U.S. Men's CP Soccer Team. (Focus on Training)

Article excerpt

Head Coach

Rick Moss

Assistant Coach

Paul Noon

Assistant Coach and Team Manager

Jim Grier


In September, 2002, the U.S. Men's Cerebral Palsy Soccer Team travelled to Santiago, Chile, to compete in the Pan American Soccer Championships. They faced off against countries such as Brazil, Argentina, Mexico, and Columbia who have long been considered some of the strongest countries in the world in non-disabled soccer. The winner of this tournament earned a qualifying spot to the 2004 Athens Paralympic Games. Earlier this year the team attended an Invitational Tournament in Kerkrade, Netherlands, where they defeated England in sudden death overtime to come out as Tournament Champions. This win made the U.S. Team look at making a comeback after failing to qualify for the 2000 Sydney Paralympic Games when the U.S. lost a three-way tie breaker with Argentina and Brazil at the 1999 Pan American Championships.

There are a few straight-forward but significant differences between the rules governing non-disabled soccer and those used for Paralympic and CP-ISRA competition. CP soccer is played on a smaller field (maximum size 55 x 70 yards), as compared with non-disabled soccer (maximum size 80 x 120 yards). The size of the goal for CP soccer is smaller, as well. In CP soccer the sides of seven play 30-minute halves, while non-disabled soccer is played with sides of 11 and 45 minute halves. CP soccer teams are required to have at least one CP class 5 or 6 player on the field and can have no more than three class 8 players. CP soccer is played with no offsides, and players may use a single arm or double arm throw-in when putting an out of bounds ball back in play.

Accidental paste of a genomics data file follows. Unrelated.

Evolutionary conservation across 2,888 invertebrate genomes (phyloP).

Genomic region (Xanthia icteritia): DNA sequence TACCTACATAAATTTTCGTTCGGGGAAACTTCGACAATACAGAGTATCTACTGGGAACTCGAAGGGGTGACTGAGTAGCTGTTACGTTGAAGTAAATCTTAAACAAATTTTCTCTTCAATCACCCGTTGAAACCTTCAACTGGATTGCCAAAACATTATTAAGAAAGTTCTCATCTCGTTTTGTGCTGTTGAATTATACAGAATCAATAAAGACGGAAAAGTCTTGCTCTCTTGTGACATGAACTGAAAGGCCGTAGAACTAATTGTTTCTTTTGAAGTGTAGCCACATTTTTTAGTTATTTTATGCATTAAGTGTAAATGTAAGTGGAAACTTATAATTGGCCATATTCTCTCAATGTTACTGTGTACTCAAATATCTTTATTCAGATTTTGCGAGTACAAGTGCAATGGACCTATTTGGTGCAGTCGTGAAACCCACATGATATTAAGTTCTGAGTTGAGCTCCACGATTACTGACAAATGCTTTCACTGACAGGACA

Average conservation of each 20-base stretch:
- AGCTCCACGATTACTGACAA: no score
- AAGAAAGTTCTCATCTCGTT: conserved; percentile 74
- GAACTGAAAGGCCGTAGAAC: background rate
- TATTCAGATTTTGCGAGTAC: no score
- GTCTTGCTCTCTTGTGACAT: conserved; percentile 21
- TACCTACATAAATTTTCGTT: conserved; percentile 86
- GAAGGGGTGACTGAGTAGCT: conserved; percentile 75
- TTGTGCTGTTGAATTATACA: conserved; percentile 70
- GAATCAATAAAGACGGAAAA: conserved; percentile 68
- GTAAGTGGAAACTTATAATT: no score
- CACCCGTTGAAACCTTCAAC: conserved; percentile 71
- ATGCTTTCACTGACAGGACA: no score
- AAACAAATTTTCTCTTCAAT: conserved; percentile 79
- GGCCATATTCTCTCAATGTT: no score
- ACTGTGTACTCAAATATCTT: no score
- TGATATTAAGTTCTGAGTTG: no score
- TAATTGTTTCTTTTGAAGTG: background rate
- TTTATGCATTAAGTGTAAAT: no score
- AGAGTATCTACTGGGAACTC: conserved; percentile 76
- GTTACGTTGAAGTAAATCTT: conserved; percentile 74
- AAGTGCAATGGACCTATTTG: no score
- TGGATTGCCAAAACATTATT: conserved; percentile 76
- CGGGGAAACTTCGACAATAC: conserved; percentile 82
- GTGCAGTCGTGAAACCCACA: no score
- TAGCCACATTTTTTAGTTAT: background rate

CP soccer is considered to be more of a finesse and possession game, as opposed to the power and speed often seen in men's non-disabled soccer. According to assistant coach Jim Grier, the game flow and style have many similarities to women's soccer. Because of this, the U.S. team regularly plays matches against college level women's teams to prepare for international competition.

Seasonal Training

Most tournaments are scheduled during the Spring or Fall. Players are brought together for training camps a few times per year. During a training camp, two training sessions per day and one meeting session are conducted. Depending on goals for the camp, a training session may focus on individual ball handling skills or team tactics and strategy. Sometimes a game is scheduled for the second training session to allow players to put skills they are learning to work in real game situations. Meeting sessions are used to discuss game plans and strategy.

Training sessions dedicated to individual skills begin with a warm-up period. Players are then introduced to the skill with drills that focus on skill repetition and mastery in low pressure situations. …